Lariam's manufacturer, Swiss pharmaceutical giant Hoffmann-La Roche, said in a statement by spokesman Terence Hurley that there is "no credible scientific evidence" linking Lariam to suicide, suicidal thinking or violent criminal conduct. The rate of serious mental and neurological side effects is "very low," he said, adding that "data from well-designed studies show Lariam to be safe and well-tolerated."

Hurley added: "The label has advised for many years that Lariam should be used with caution in patients with psychiatric disturbances and has disclosed, clearly, that depression and other neuropsychiatric events have been reported among patients who have used Lariam."

He also noted the Army developed the drug and said, "The Army has its own extensive knowledge base and experience with Lariam. As with all decisions regarding prescription medications, the decision about whether Lariam is appropriate for any individual patient -- whether soldier or civilian -- is a matter for the independent medical judgment of the prescribing physician."

Based on a three-month investigation, UPI reported in May 2002 that mounting evidence suggests Lariam has caused such severe mental problems that in a number of cases it has led to suicide


TOPICS: Foreign Affairs; Government; News/Current Events; US: Colorado; War on Terror
KEYWORDS: army; health; lariam; mentalhealth; military; specialforces
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1 posted on 09/07/2004 5:20:03 PM PDT by ebersole
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To: ebersole; backhoe
You might have something on this, backhoe (You have so much to share ... thank you).

I remember when this was controversial what? two/three years ago.

They didn't listen then, and if I remember correctly, at least one man took a courts-martial rather than the shot. Some even took an early out or retirement.

2 posted on 09/07/2004 5:27:39 PM PDT by knarf (A place where anyone can learn anything ... especially that which promotes clear thinking.)
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To: knarf
Check that ... I'm confusing this with the Anthrax shot.

Same thing only different.

3 posted on 09/07/2004 5:28:34 PM PDT by knarf (A place where anyone can learn anything ... especially that which promotes clear thinking.)
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To: ebersole

Shoulda just sprayed the areas with DDT first and then sent in troops. Wouldn't need the anti-malaria drugs then.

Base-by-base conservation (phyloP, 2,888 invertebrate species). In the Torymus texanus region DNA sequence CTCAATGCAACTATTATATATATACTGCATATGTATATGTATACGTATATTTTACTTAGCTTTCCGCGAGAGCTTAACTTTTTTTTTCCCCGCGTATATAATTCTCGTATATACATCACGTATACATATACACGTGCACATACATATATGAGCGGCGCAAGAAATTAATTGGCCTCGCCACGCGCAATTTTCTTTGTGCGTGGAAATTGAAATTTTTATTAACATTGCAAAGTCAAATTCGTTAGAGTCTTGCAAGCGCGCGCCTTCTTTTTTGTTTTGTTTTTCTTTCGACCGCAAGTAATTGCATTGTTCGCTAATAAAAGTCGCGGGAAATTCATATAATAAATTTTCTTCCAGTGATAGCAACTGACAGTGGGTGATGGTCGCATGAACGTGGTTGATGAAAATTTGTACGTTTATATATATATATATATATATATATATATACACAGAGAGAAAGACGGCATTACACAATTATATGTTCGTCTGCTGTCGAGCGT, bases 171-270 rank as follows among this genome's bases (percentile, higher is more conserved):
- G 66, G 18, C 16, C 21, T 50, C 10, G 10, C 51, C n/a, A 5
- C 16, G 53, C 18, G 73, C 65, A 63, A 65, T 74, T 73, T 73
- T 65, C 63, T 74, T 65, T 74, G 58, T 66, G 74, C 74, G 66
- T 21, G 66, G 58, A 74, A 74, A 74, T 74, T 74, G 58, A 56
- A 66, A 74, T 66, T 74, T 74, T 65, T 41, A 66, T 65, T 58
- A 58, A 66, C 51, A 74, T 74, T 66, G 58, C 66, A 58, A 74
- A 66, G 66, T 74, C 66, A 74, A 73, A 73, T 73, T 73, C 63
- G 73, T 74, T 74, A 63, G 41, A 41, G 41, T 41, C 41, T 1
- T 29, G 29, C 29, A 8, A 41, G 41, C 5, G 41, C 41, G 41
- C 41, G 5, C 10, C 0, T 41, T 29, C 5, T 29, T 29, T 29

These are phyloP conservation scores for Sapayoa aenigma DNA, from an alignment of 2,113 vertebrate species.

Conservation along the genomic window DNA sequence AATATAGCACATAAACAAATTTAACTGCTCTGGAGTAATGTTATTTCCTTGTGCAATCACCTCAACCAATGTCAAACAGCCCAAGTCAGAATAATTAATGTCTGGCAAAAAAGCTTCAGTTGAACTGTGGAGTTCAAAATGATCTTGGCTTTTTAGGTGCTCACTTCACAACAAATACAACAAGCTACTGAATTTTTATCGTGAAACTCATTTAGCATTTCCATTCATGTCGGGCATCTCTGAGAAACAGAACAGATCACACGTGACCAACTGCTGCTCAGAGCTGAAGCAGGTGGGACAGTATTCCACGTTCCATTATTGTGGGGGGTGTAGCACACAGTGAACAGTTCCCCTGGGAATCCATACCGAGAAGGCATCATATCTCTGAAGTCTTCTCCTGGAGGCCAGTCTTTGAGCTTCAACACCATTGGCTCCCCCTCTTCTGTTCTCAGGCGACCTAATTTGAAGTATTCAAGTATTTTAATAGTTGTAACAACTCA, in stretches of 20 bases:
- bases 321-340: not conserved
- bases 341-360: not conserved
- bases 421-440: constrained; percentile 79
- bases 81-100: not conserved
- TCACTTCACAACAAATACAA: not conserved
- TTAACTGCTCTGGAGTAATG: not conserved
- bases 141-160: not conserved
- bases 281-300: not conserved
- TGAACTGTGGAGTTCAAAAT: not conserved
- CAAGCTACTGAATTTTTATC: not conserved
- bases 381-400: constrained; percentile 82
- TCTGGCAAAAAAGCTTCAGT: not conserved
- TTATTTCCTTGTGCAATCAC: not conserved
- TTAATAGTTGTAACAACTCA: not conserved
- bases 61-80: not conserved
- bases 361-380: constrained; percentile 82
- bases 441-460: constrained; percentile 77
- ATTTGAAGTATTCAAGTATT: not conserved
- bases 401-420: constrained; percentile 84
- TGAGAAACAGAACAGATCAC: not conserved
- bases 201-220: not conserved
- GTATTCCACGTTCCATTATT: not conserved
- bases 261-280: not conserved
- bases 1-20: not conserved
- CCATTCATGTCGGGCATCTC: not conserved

But I guess junk science is more important the human lives.


4 posted on 09/07/2004 5:29:17 PM PDT by flashbunny
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To: ebersole

Took the stuff for a year... ruins the mind..... takes a full 2 years to get it back.


5 posted on 09/07/2004 5:32:39 PM PDT by Porterville (How can the median price of a home in CA be 450,000 dollars? How? Where is the money?)
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To: flashbunny

I am not sure there is a link...

When my husband fought in the 1973 Yom Kippur war, he was sent on the other side of the Suez canal into Egypt and had to take Lariam for 6 weeks...

No effect...

When I consulted in Equatorial Africa I took it for a few weeks...

No effect either...


6 posted on 09/07/2004 5:33:11 PM PDT by Pitiricus
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To: ebersole

Psychotic behavior? Chris Mathews???


7 posted on 09/07/2004 5:37:14 PM PDT by trustandobey
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To: ebersole
I have to say, I have my doubts about this. Thousands of us took Mefloquine (Lariam), once a week, for months on end, and while there were some side effects -- most of the guys had extremely vivid nightmares -- thousands and thousands of SF soldiers never killed anybody (except the enemy, who needs killing).

Also, Mefloquine has also been used throughout the conventional military extensively, every time they are in a malarial zone, which in this war means since the first deployment to Afghanistan. And SF, active and Guard, have been taking it for years -- malaria is endemic in the third world hell holes we go to, and trust me on this, malaria would wrack up a lot more guys and kill a lot more guys than Lariam could, even if it was a hundred times as bad as this writer suggests.

Now, on the other hand, we had a guy in our unit (then A Co. 1/11th SF, USAR) leave the unit and some years later he killed himself. However, when he was in the unit its area of interest was Arctic Europe -- Norway and the northern USSR. SO Malaria was not a concern and no one ever took Lariam in those days. In his case, he wound up losing his job with the State Police because he ran afoul of Massachusetts's politically connected Bulger crime family. He got depressed and wouldn't welcome his old friends again. Finally, one day, he ended it -- a sad business and those criminals Whitey and Billy Bulger are to blame more than Bill is for his death.

But my point is, yes, even elite SF guys do occasionally suffer sufficient life reverses that they kill themselves. Guys even did it in Vietnam. A guy I know did it in Lebanon. And yes, we reported them as accidental deaths because the Army would screw their families out of insurance and benefits.